So who might make up this rapid response team for Hillary? Well, Mandy Grunwald, one of Hillary's senior advisers, has been blogging for her, so we can assume she's had some input; Crystal Patterson, who was Ted Kennedy's Internet operations manager before joining the campaign; Lee Feinstein, who worked under Secretaries of State Warren Christopher and Madeleine Albright, has the foreign policy duties; and then there's Mark Penn, chief strategist for BOTH Clinton's and James Carville protege. And of course, the Big Dog himself.

So if this all seems familiar, the way the campaign is running, hitting on all cylinders with nary a hiccup, there's the team to credit. Or blame.

Monday, October 29, 2007

Cold Hard Facts

One recent trope of right wingers and Republicans recently is that we've seen a decline in the violence in Iraq, that things are getting better, that Sunni and Shi'ite are meeting and might be reaching agreements to cool things out.

It's possible that exhaustion has set in, and that Iraqis have had enough.

Possible. And possibly not:
A suicide car bomb has exploded at a bus terminus in the northern Iraqi city of Kirkuk, killing at least eight people and injuring more than 20. [...]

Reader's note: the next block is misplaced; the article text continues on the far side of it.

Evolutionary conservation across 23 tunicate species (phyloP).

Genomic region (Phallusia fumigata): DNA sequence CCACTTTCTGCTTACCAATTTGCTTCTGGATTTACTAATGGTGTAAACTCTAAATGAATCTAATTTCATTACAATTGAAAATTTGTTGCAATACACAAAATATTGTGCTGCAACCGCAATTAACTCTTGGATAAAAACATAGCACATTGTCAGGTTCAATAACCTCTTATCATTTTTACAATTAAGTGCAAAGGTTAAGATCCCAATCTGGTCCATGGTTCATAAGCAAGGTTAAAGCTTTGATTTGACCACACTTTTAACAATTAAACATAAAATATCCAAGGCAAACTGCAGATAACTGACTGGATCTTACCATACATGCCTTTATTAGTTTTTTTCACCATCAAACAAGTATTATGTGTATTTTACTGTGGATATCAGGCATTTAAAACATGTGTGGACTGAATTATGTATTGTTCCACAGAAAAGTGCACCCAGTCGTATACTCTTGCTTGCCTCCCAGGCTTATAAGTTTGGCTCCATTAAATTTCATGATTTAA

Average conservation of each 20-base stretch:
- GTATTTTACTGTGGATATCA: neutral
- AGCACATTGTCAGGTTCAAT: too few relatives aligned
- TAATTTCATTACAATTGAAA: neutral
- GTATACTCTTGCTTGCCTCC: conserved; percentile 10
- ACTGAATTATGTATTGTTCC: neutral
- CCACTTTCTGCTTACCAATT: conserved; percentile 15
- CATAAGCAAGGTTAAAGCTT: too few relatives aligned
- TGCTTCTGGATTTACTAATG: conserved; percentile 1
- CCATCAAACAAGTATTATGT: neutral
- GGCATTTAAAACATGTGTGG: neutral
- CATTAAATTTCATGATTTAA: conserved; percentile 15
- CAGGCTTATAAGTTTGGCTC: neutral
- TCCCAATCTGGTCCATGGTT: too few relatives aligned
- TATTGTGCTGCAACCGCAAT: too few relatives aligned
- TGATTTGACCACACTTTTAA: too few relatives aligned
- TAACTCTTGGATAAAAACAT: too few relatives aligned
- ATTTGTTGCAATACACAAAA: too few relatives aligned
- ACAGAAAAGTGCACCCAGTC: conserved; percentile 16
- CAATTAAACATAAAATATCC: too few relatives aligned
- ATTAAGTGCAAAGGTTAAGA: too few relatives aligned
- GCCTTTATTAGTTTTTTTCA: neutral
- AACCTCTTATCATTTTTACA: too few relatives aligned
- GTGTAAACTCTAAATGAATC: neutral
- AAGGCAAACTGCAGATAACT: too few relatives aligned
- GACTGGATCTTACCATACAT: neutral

In Baghdad, gunmen abducted nine tribal leaders who recently formed a mixed Shia and Sunni group to fight al-Qaeda.
Or then there's this:
[A]t least 27 people died in a suicide bomb attack on a police headquarters in Baquba, north of Baghdad, according to police.

At least 20 people were hurt. Most victims were police recruits.

Correspondents say the attack bears the hallmarks of the al-Qaeda in Iraq militants, who often target recruits.
What most right wingers forget in their crowing about reductions in civilian deaths and civil violence is, Ramadan this year was about two weeks earlier than last year. Yes, it's true: Sunnis and Shi'ites have reached out across the table to try to get a handle on what to do with this mess, but as Joe Klein points out:
[T]here is a missing player in all this hugging and goat eating (ed. note: think of it as a barbecue). He is Muqtada al-Sadr, the leader of the Mahdi Army militia and, quite possibly, the most popular Shi'ite political figure in the country. Al-Sadr is less accessible, a fuzzier figure than al-Hakim. The U.S. intelligence community has only a vague sense of how much control he has over his disparate movement, which includes everything from Iranian-trained guerrillas, referred to as "special groups," to ragtag teenage criminal street gangs who claim the Mahdi mantle. He has been spending a lot of time in Iran lately, where he is said to be receiving advanced religious training. The future of Iraq is likely to be decided by the struggle for power between the Hakim and Sadr families. That struggle could easily turn very lethal. Indeed, in recent days there have been battles between the Sadr and Hakim forces in Karbala and Basra.
So we have Sadr forces and Hakim forces tearing the Shi'ites apart, a renewed front opened up by Al Qaeda, and now Turkey is crossing over into Kurdish Iraq to rout out Kurdish rebels, triggering suicide bombings.